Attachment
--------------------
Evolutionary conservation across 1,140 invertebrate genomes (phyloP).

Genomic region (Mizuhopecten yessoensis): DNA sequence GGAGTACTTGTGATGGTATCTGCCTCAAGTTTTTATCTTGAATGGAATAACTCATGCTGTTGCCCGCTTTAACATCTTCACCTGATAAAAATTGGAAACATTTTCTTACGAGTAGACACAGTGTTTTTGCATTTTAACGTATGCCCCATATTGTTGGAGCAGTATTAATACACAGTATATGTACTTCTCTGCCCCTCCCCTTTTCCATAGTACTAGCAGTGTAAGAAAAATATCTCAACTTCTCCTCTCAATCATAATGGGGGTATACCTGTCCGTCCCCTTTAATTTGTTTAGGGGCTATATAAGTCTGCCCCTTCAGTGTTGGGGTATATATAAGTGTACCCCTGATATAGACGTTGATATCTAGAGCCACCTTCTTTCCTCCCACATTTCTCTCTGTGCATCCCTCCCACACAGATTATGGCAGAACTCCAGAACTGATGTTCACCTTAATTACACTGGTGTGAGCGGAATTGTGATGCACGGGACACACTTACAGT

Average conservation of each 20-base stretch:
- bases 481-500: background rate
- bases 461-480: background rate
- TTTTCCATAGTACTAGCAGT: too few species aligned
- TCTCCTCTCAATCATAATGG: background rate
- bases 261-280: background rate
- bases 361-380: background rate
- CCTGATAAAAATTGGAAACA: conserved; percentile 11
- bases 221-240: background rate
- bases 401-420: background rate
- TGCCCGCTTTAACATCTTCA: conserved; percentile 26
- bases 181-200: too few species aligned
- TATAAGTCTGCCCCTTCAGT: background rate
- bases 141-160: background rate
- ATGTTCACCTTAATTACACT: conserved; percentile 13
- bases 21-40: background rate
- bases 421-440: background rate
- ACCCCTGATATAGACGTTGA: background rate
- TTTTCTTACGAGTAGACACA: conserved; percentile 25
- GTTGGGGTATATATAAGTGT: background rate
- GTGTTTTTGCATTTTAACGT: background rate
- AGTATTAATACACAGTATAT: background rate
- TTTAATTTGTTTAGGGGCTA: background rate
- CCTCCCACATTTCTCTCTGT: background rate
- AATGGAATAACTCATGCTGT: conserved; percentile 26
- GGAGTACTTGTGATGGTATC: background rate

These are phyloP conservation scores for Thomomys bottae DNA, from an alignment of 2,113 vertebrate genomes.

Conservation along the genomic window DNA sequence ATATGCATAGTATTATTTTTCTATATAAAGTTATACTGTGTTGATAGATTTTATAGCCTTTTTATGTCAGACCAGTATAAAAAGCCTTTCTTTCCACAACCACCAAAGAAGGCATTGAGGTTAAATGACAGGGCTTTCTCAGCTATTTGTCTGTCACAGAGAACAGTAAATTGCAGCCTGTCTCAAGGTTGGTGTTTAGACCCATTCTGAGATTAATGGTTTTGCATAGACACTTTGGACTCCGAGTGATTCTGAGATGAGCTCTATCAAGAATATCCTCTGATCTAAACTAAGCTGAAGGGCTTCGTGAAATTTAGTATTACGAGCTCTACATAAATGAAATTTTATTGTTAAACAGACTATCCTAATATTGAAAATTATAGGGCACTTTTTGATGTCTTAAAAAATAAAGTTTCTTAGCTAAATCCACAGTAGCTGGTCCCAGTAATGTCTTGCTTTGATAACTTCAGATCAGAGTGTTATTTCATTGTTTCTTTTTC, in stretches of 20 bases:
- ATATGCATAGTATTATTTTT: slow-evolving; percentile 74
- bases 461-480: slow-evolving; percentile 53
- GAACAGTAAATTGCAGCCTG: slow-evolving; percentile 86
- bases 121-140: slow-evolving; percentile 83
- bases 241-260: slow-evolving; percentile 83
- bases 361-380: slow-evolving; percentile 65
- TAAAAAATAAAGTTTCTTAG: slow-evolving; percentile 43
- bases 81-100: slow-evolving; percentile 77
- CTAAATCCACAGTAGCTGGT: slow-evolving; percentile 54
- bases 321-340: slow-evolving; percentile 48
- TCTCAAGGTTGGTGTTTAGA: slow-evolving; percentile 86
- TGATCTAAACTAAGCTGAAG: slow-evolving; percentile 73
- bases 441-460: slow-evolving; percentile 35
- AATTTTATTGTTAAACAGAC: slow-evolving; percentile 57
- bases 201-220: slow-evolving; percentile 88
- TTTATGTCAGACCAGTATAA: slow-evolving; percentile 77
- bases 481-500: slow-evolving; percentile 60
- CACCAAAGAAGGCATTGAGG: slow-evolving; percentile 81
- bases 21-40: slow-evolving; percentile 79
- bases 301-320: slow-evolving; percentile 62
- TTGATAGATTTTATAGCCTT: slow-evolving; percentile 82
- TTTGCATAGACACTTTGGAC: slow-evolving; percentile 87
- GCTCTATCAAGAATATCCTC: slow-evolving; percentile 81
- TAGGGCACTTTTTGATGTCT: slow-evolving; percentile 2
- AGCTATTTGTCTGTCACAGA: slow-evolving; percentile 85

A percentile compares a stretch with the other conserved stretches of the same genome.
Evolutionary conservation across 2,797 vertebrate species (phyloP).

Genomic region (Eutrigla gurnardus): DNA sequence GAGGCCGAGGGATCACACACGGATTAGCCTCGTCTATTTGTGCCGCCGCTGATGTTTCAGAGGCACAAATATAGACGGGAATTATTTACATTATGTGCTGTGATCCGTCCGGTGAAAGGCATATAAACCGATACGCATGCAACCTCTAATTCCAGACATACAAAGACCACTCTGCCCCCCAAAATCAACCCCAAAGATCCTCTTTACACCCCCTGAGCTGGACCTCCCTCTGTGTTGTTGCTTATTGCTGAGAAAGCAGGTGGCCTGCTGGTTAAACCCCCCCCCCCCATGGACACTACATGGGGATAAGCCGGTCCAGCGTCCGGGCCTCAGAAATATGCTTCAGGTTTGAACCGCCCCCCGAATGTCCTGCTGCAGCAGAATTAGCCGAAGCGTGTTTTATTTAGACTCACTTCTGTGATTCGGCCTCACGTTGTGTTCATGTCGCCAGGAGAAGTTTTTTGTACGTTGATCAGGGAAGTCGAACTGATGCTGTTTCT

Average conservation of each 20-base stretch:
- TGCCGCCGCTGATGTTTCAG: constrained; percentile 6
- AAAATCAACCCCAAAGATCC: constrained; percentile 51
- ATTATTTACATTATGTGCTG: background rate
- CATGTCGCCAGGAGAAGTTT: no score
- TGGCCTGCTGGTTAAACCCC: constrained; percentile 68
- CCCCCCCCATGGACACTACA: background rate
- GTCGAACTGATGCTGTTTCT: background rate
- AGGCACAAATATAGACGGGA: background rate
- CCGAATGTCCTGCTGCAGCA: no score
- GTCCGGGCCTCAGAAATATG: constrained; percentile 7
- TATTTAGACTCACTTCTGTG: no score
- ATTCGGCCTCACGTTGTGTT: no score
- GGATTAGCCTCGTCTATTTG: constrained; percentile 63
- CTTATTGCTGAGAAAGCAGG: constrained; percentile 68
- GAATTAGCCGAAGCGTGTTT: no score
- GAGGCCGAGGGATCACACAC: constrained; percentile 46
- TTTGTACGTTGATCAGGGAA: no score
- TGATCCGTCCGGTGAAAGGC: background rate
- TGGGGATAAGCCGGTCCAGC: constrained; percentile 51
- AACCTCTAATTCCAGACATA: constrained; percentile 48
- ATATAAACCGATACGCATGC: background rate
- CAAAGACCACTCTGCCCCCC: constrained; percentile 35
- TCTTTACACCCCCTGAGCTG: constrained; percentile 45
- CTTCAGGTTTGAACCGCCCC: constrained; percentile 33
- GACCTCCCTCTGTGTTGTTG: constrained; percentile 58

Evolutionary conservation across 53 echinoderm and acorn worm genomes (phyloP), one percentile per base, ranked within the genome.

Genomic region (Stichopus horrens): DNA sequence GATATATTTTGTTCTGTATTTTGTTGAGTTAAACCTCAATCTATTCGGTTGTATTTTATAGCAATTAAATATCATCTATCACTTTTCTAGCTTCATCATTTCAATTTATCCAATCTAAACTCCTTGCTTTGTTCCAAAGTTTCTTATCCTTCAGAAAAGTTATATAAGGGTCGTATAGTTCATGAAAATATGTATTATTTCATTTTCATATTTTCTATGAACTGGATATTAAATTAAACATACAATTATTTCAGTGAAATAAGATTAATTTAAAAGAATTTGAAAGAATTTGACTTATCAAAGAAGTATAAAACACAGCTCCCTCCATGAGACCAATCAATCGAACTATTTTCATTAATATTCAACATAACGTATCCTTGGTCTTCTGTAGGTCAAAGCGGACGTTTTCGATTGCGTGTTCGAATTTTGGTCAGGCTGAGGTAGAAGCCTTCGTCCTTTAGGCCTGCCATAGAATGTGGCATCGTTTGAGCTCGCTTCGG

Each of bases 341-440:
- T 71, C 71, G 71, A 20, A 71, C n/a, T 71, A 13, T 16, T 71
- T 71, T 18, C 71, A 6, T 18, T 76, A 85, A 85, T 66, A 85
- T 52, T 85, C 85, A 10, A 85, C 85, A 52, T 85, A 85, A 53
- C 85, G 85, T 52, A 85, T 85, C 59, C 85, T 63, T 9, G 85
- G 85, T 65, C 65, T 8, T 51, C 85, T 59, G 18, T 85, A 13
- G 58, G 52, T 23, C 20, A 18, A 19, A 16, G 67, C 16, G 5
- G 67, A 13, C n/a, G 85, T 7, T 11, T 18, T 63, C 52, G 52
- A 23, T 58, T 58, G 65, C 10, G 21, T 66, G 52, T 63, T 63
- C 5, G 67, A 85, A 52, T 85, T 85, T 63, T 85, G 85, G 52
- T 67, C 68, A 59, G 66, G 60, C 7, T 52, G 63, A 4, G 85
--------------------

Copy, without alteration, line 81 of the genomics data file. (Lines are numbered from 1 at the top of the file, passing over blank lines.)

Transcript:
- CAAAGACCACTCTGCCCCCC: constrained; percentile 35